15:09:54 on July 26 2002
|Place an ad today!|
Typhon Station is a very fastpaced PBeM RPG with skilled, experienced
players and a warm sense of bonding and community. We play at the
turn-of-the-century, 2400, and are located in the Typhon Expanses,
bordering the Neutral Zone, proximate to the Romulan Empire, and near
the Iconian Digs, and are on the first warning route of the original
We have three stations to post from, SB 185, USS Odyssey, and USS
Wraith. They all have general and particular storylines and all
interact. This game is not for the faint of heart! The writing is
superb and comes hot and heavy. We have some open spots and also we
will consider character suggestions. So, longtime RPGers and novices,
check us out. See if you want to make Typhon Station your home away
(0 comments | Add)
By: Steve Krutzler
Dept: TrekWeb Features
STAR TREK II: THE WRATH OF KHAN -- THE DIRECTOR'S EDITION (1982)
List price: $24.95
Street date: August 6, 2002
Written by Steve Krutzler
The undisputed prince with power over millions of STAR TREK fans, even after seven far more expensive sequels, remains 1982’s THE WRATH OF KHAN. Directed by Nicholas Meyer after only one film under his belt, KHAN was largely viewed not as a sequel to the successful yet critically panned big screen debut for the franchise, STAR TREK: THE MOTION PICTURE (see review), but as a second try. Imbuing the world of Captain Kirk and crew with his own radically different version of Gene Roddenberry’s future, Meyer redefined every subsequent TREK picture with more reverence to HORATIO HORNBLOWER than the 60s source material.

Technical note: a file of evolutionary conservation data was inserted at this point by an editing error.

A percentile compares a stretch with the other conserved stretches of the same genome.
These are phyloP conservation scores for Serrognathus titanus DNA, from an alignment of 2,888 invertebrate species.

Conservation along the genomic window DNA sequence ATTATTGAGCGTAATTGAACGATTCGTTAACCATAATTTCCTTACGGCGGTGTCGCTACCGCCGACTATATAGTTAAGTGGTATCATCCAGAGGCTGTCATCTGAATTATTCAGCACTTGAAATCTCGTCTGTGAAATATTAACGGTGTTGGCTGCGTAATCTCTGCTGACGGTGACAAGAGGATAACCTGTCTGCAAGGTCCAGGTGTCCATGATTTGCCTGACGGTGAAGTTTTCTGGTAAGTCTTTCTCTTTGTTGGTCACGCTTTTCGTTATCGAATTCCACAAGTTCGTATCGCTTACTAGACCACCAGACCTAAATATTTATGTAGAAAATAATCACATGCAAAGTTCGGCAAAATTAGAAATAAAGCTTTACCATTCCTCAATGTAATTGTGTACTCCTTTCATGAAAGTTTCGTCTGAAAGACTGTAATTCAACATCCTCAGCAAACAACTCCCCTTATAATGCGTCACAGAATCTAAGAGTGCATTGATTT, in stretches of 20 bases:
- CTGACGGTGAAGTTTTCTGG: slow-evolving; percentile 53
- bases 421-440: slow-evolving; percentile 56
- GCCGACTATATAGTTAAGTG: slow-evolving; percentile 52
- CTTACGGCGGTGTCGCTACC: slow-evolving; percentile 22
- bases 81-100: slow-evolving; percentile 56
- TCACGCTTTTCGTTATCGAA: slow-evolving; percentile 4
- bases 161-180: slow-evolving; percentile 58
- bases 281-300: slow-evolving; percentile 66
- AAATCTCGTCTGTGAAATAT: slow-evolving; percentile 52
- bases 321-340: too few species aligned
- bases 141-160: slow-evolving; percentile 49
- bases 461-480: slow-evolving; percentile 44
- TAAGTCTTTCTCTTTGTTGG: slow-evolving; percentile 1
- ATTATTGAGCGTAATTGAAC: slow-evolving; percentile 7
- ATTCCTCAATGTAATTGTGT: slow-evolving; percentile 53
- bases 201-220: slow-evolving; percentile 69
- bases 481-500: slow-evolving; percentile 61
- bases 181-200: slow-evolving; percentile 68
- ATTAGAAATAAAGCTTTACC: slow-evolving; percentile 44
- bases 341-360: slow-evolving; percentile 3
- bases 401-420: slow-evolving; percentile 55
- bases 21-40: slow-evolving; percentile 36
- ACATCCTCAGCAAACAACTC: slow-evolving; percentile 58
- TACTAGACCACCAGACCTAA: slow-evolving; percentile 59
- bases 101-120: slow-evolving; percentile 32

Amazingly, this transformation took place mostly on top of the sets remaining from Robert Wise’s 1979 attempt. With the stingiest budget ever thrown at a TREK feature, a brand new writer/producer in Harve Bennett and a story firmly grounded in earthliness, STAR TREK II resurrected the franchise and made it increasingly difficult for later films to diverge from its formula successfully. Twenty years after its release Nick Meyer has finally been given the responsibility of piecing together the first official director’s cut of the film (the television version a decade ago was a new cut by Meyer unavailable elsewhere). But for a film regarded by many as a masterpiece, would the new Director’s Edition succeed as well as Wise’s stellar effort with THE MOTION PICTURE last year?
The Director’s Edition
There isn’t much in need of “fixing” in KHAN and the final result yields a pleasant if sometimes uneasy experience. Unlike TMP, Meyer’s film suffers not from lofty visual effects sequences that were ahead of their time or a rushed production schedule that demanded an incomplete edit serve as the final release. In fact, STAR TREK II doesn’t suffer from anything and improving the experience is, arguably, a tall order.